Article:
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Elizabeth Warren: Filibuster 'has deep roots in racism'

Elizabeth Warren: Filibuster 'has deep roots in racism'
© Greg Nash

Sen. Elizabeth WarrenElizabeth WarrenDebate over ICBMs: Will 'defund our defenses' be next? Manchin on collision course with Warren, Sanders Hillicon Valley: Broadband companies funded fake net neutrality comments, investigation finds | Twitter rolls out tip feature | Google to adopt 'hybrid work week' MORE (D-Mass.) on Thursday called the filibuster racist as progressive calls to eliminate the Senate procedural move grow.

“The filibuster ... was designed to give the South the ability to veto any effective civil rights legislation or anti-lynching legislation,” Warren told Axios.

“The filibuster has deep roots in racism, and it should not be permitted to serve that function, or to create a veto for the minority. In a democracy, it's majority rules,” she added.

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Rep. Hank JohnsonHenry (Hank) C. JohnsonSchumer waiting for recommendation on Supreme Court expansion Democrats seek Barrett's recusal from case tied to conservative backers Democrats debate timing and wisdom of reparations vote MORE (D-Ga.) echoed these sentiments, telling Axios, “It's important that we not continue to allow the filibuster to be a tool used to suppress the right to vote, that black people have fought and died for.”

The idea of the filibuster as racist dates back to the pre-Civil War era, when the legislative tactic was used to block the admission of states based on their slavery status, political scientist and University of Miami congressional specialist Gregory Koger told Politifact.

Later on, during the Reconstruction and post-Reconstruction eras, senators used filibusters against civil rights bills, the deployment of federal troops in southern states, and the repayment of income taxes from the Civil War, Kroger added.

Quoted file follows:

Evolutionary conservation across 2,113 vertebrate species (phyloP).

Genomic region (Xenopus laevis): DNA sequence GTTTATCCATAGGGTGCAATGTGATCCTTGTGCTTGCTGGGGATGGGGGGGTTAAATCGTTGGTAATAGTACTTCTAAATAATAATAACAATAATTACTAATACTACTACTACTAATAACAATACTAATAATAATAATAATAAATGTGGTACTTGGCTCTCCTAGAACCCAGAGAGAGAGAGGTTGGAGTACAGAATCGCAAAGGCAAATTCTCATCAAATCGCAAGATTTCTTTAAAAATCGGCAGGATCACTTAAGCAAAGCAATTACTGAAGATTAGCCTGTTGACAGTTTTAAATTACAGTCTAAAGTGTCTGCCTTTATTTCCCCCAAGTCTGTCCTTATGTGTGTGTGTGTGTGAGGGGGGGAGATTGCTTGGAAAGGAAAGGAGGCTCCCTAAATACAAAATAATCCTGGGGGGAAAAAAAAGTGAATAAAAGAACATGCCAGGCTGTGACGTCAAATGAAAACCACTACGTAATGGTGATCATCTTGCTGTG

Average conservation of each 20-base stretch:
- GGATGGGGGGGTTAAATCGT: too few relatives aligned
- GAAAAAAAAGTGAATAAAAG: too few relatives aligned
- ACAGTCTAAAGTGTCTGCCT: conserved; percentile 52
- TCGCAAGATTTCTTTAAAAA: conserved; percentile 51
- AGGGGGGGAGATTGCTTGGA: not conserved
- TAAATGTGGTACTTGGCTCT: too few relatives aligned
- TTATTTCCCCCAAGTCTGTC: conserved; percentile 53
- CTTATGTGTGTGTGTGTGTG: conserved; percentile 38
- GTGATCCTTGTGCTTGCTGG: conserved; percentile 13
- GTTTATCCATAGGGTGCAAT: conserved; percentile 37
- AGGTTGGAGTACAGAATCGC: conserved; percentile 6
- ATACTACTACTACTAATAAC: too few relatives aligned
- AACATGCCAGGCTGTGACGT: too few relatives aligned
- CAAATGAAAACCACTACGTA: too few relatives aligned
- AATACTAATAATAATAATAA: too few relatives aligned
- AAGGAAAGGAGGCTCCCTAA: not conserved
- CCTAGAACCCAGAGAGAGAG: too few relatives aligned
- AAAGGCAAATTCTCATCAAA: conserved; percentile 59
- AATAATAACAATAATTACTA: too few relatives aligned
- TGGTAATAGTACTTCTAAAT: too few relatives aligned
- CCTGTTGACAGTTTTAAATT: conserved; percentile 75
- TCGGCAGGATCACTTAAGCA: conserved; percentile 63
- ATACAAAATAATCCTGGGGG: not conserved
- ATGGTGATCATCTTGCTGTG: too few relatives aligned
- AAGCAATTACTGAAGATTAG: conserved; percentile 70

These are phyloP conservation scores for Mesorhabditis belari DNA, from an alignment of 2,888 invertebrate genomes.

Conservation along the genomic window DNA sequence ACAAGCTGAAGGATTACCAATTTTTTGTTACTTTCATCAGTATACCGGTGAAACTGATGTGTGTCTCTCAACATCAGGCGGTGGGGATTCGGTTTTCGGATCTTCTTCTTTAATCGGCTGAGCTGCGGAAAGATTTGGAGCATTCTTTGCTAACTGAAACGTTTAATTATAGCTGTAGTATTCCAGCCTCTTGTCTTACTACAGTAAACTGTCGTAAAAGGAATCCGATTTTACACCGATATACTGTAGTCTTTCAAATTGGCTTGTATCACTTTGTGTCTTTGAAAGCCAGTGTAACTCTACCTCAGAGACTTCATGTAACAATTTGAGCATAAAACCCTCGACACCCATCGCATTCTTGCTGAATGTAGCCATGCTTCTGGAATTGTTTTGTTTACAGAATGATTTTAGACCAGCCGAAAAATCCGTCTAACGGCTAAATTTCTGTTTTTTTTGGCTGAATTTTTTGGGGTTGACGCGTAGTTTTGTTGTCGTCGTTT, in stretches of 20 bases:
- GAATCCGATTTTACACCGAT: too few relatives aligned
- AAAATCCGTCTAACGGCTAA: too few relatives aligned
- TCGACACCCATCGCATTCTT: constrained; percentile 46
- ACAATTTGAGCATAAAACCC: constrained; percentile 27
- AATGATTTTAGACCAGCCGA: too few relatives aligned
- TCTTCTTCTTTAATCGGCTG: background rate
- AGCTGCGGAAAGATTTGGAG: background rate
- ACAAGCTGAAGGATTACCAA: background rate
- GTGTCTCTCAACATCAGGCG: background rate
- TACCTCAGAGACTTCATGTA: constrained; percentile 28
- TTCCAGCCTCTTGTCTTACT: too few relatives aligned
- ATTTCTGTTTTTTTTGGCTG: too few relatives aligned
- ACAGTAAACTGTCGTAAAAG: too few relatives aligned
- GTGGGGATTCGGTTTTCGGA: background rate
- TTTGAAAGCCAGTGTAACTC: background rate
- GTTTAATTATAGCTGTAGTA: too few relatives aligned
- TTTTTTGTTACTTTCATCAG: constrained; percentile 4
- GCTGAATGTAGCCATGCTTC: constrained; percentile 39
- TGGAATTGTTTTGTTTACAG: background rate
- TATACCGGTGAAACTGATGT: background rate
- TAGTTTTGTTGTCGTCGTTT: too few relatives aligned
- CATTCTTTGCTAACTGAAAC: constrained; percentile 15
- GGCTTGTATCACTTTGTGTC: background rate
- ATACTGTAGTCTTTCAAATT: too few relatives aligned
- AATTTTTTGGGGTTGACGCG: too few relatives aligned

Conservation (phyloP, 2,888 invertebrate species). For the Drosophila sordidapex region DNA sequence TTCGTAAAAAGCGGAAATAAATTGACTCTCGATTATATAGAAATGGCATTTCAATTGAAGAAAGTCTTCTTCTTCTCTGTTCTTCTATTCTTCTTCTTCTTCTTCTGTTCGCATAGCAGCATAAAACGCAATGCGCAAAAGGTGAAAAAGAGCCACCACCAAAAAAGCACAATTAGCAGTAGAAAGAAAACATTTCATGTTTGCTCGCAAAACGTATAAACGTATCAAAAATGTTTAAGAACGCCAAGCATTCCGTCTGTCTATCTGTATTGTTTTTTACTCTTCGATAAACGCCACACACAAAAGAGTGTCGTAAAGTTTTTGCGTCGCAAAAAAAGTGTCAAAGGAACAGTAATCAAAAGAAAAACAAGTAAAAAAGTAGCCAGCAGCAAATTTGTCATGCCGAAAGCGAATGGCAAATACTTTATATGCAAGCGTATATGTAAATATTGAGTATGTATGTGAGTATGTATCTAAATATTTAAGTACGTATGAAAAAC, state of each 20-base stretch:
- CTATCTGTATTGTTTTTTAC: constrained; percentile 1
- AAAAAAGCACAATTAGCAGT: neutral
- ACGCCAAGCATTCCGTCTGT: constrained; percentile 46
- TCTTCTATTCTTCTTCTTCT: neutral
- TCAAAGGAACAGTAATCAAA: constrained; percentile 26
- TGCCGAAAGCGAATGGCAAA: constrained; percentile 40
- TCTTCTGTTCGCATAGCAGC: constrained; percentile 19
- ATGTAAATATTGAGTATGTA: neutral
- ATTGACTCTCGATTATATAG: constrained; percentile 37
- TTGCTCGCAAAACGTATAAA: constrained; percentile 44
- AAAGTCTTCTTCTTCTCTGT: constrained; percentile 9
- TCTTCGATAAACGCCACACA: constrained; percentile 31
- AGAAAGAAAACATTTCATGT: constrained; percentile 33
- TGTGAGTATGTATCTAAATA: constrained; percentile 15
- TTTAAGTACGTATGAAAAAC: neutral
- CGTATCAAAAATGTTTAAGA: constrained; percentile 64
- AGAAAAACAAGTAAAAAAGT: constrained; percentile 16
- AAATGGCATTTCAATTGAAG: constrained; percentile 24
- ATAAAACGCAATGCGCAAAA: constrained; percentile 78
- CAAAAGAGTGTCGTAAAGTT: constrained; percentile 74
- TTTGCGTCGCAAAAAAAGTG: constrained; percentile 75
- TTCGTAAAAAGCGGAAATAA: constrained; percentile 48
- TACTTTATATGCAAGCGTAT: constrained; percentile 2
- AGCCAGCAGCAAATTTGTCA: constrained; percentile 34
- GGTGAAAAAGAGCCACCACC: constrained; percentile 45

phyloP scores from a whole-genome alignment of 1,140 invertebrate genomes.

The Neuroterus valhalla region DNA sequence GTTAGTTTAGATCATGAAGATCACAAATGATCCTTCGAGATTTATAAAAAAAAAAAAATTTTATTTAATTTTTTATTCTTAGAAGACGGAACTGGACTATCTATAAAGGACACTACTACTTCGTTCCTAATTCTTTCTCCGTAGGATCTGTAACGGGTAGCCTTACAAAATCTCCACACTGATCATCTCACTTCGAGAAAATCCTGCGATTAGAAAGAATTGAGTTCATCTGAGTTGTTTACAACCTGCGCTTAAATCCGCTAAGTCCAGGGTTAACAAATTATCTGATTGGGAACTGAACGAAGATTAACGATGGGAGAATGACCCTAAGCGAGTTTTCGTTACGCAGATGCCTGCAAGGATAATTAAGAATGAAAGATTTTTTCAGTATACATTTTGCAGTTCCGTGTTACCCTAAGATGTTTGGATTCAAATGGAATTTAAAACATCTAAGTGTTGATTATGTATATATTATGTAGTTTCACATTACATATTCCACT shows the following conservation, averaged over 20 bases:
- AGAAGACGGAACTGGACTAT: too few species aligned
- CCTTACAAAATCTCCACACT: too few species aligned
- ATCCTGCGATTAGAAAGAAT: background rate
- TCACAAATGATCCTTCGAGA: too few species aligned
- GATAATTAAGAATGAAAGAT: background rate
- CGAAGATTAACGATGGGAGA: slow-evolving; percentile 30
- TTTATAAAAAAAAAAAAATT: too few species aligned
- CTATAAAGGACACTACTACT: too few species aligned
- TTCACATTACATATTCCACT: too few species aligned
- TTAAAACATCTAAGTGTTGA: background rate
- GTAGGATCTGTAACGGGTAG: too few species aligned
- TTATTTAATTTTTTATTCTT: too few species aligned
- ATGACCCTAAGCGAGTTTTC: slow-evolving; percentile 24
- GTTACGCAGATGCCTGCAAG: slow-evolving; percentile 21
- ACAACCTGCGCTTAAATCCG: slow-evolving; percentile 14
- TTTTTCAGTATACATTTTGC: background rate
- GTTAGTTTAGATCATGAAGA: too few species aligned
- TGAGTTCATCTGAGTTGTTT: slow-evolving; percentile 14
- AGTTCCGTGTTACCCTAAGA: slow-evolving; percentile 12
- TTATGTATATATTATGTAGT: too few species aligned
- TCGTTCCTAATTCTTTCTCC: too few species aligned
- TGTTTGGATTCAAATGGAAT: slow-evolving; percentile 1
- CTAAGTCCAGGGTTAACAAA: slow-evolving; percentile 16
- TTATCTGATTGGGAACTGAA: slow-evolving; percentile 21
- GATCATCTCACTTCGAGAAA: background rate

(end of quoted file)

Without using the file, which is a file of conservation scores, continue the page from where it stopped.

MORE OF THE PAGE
These comments come amid tense debate regarding the future of the filibuster. Several Democrats are keen on eliminating the 60-vote requirement to advance legislation, while Republicans are staunchly opposed.

Senate Democrats, however, do not yet have enough votes to reform the rules in the 50-50 chamber.

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Liberals fear that without filibuster reform, several of the Biden administration's top priorities — including legislation on voting rights, climate change and gun reform — are DOA in the upper chamber.

“The filibuster is still making a mockery of American democracy. The filibuster is still being misused by some senators to block legislation urgently needed and supported by a strong majority of the American people,” Sen. Dick DurbinDick DurbinAmerica's Jewish communities are under attack — Here are 3 things Congress can do Schumer 'exploring' passing immigration unilaterally if talks unravel On The Money: Incomes, consumer spending soared in March | Harris, senators work behind scenes on jobs package | Biden cancels some border wall construction MORE (D-Ill.) said on Monday.

Republicans are accusing Democrats of hypocrisy for discussing changes to the filibuster when they used it to block GOP proposals during the previous Congress.

“Senator Warren filibuster[ed] multiple bills last year,” a top aide for Senate Minority Leader Mitch McConnellAddison (Mitch) Mitchell McConnellBiden to meet with 6 GOP senators next week GOP is consumed by Trump conspiracy theories The Hill's Morning Report - Presented by Emergent BioSolutions - Upbeat jobs data, relaxed COVID-19 restrictions offer rosier US picture MORE (R-Ky.) wrote on Twitter in response to Warren’s comments.

On Tuesday, McConnell did not mince words when warning against removing the filibuster, saying, “Let me say this very clearly for all 99 of my colleagues: Nobody serving in this chamber can even begin, can even begin, to imagine what a completely scorched-earth Senate would look like.”

President BidenJoe BidenBiden to meet with 6 GOP senators next week Arizona secretary of state gets security detail over death threats surrounding election audit On The Money: Five takeaways on a surprisingly poor jobs report | GOP targets jobless aid after lackluster April gain MORE leaned into the filibuster debate on Tuesday, endorsing a change to the Senate rules that would bring back the talking filibuster.

“You had to stand up and command the floor and you had to keep talking along,” Biden said during an interview with ABC News anchor George StephanopoulosGeorge Robert StephanopoulosHarris: I don't think America is a racist country, but we need to speak truth about history Biden meets with TV anchors ahead of joint address CDC director 'cautiously optimistic' about coronavirus situation in US MORE. “Once you stopped talking, you lost that and someone could move in and say, I move to the question of.”

“You’ve got to work for the filibuster. It is almost getting to the point where democracy is having a hard time functioning,” he added.